The Arctic, a real laboratory in summer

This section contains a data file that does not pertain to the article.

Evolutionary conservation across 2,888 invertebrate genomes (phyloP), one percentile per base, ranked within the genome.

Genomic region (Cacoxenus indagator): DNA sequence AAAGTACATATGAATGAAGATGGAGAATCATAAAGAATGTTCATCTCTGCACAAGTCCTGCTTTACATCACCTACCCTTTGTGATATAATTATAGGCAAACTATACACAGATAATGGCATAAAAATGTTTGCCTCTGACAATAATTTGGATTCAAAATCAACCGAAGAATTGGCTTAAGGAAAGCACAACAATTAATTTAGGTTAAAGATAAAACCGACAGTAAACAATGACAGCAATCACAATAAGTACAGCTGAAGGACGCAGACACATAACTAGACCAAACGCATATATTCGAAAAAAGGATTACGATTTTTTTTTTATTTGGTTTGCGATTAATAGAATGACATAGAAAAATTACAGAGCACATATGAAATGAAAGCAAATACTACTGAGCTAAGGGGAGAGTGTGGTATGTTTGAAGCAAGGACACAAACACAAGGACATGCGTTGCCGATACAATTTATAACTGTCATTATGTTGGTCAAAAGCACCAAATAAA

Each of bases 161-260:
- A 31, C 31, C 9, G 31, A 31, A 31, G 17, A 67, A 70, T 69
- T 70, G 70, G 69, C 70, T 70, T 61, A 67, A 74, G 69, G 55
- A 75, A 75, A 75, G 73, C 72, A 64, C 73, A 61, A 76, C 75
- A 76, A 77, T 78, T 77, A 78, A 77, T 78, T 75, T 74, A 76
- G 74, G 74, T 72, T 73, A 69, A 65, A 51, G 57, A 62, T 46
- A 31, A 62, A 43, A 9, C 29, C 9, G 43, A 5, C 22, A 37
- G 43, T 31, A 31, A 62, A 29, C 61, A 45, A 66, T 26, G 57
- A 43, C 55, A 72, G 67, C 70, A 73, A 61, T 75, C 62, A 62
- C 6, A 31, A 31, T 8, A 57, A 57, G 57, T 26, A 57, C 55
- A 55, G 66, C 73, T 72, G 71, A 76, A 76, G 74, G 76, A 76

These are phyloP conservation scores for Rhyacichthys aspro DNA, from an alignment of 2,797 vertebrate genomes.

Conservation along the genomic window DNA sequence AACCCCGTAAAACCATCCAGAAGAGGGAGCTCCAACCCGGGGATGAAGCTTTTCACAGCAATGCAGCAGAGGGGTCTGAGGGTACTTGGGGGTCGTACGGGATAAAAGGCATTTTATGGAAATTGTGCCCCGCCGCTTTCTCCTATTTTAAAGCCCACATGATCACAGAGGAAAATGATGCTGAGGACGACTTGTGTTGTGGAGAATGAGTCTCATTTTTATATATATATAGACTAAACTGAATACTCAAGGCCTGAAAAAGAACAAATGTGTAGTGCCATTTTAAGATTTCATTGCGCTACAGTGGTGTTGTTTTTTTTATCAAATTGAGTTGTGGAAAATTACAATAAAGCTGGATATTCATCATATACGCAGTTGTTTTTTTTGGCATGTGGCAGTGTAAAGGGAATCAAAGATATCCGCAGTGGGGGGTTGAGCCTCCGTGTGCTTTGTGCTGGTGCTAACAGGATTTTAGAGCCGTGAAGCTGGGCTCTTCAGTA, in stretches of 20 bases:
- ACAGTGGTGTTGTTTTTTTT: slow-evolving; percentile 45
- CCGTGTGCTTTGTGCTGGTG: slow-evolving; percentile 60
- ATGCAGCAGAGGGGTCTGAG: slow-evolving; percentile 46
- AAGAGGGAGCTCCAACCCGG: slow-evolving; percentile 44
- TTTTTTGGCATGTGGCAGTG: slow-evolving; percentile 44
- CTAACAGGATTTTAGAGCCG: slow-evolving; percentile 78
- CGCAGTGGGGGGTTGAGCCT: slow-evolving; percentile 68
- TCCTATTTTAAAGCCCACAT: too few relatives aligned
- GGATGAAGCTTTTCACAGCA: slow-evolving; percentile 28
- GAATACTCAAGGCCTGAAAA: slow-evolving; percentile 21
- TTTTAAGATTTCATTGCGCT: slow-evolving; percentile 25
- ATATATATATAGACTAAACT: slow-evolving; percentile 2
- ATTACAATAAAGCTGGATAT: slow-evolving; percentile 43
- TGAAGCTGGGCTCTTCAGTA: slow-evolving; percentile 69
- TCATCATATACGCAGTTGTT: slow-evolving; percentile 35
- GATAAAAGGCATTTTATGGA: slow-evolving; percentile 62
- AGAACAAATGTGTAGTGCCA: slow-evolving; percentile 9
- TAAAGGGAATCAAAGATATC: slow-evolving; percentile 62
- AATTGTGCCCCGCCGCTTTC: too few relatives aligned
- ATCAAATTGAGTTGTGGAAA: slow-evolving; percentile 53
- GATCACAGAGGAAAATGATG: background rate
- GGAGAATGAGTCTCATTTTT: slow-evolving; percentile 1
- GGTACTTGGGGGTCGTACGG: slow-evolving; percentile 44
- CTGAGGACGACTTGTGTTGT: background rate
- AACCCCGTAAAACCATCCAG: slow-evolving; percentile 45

Melting sea ice and permafrost, invasive species, lengthening of the growing season for plants and bacteria: climate change will have exacerbated consequences in the Far North. Several Quebec researchers are taking advantage of the beautiful season to take measures. They will be able to tell us what the future holds for the Arctic. Published at 12:00 pm Mathieu Perreault La Presse Arctic permafrost methane or CO2 is one of the hotspots of global warming. These permafrost soils host a lot of organic matter that, as it thaws, breaks down and releases methane, a particularly potent greenhouse gas. But the phenomenon is countered by a shift in microbial populations in favor of species that feed on methane. PHOTO FROM SCOTTY CREEK RESEARCH STATION SITE Oliver Sonnentag, at a soil gas emission station “Soil gas emissions are monitored in a 2,000 km network from Saskatchewan to the Arctic “, explains Oliver Sonnentag, of McGill University, attached to Yellowknife. “More methane is seen in the south, but in the north it is more limited due to bacterial changes. Microbes that feed on methane release CO2, a phenomenon offset by the absorption of atmospheric CO2 by plants, which grow more due to longer and hotter summers Mr Sonnentag’s project envisages the training of Aboriginal people who maintain the collection stations and collect the data every month during the winter Tidal turbines and freezing Solar energy is not suitable for the Arctic, because the days are very short in the winter. Wind turbines suffer from frost, as do wind turbines (driven by the current of rivers and streams). The Canadian subsidiary of an American tidal turbine company wants to remedy this problem. PHOTO PROVIDED BY ORPC CANADA A tidal turbine is tested by ORPC on the Kvichak River, Alaska. “Canada’s hydrokinetic potential is very large,” explains Alexandre Paris, who heads ORPC Canada. “In Quebec, many large pr Hydro-Quebec developers could manufacture tidal turbines. We have been testing a tidal turbine in Alaska for three years now and it is working well. We are also testing this summer at a federal research facility in Ottawa and are collecting hydrologic data at sites in Nunavik. The challenge for tidal turbines in the Arctic is “frazil,” a state between water and ice that can cause ice blocks to form on structures. Microbes as Mars At McGill University, Lyle White compares the microbes of the Arctic to those that might be found on Mars or on Jupiter’s moon Europa, which has an ocean under a blanket of ice. MCGILL UNIVERSITY WEBSITE PHOTO Lyle Whyte in the Arctic with biologist Nadia Mykytczuk of Laurentian University working at the McGill High Arctic Research Station on Axel Heiberg Island, Nunavut. PHOTO FROM EUREKALERT WEBSITE Elst Hammer Hot Spring “Can reproduce at -15 degrees. More recently, White and colleagues described bacteria that can feed on methane in the Lost Hammer hot spring on Axel Heiberg Island. These bacteria could come into action if there are oil spills in the Arctic, due to the exploitation of deposits or maritime traffic. Bylot Island Geese In the 1980s, one of the world’s largest populations of snow geese on Bylot Island in the Baffin Sea suddenly exploded. The phenomenon was observed because there has been a research station since the 1950s. “We decided to look at the effect on the island’s ecosystem, which means we have detailed data for more than 30 years,” explains Pierre Legagneux, from Laval. University “The goose population has stabilized, but we don’t see any impact on the vegetation. We try to understand what is happening. » PHOTO DOMINIQUE BERTEAUX FROM THE JOINT ARCTIC GEESE PLAN WEBSITE Larger snow geese on Bylot Island This is valuable data for understanding the impacts of climate change. “Elsewhere, lemming populations have been observed to suffer from increased winter rain, which hardens the surface of the snow. We haven’t seen that yet, but we’re still watching to see if it’s happening on Bylot Island as well. Marine Forests The Arctic may not have large forests, but its seas have “forests” of kelp, a brown algae where many fish and animals hide and find food. PHOTO FROM LAVAL UNIVERSITY WEBSITE Un ” arctic kelp forest Philippe Archambault of Université Laval is a specialist in arctic kelp, which should become denser in southern Hudson Bay by 2050 and off the coast of Labrador, among others. The her team conducts educational activities on the importance of algae to Inuit communities.Plastic and Kittiwakes McGill PhD student Julia Baak is spending her summer in Iceland, where she is attaching tracking sensors to kittens’ paws to track their annual migrations COMP PHOTO JULIA BAAK’S TWITTER TEA Julia Baak with a kitten “Later we will assess whether they are affected by plastic pollution and, if so, we will see where these pollutants come from in their journey. »
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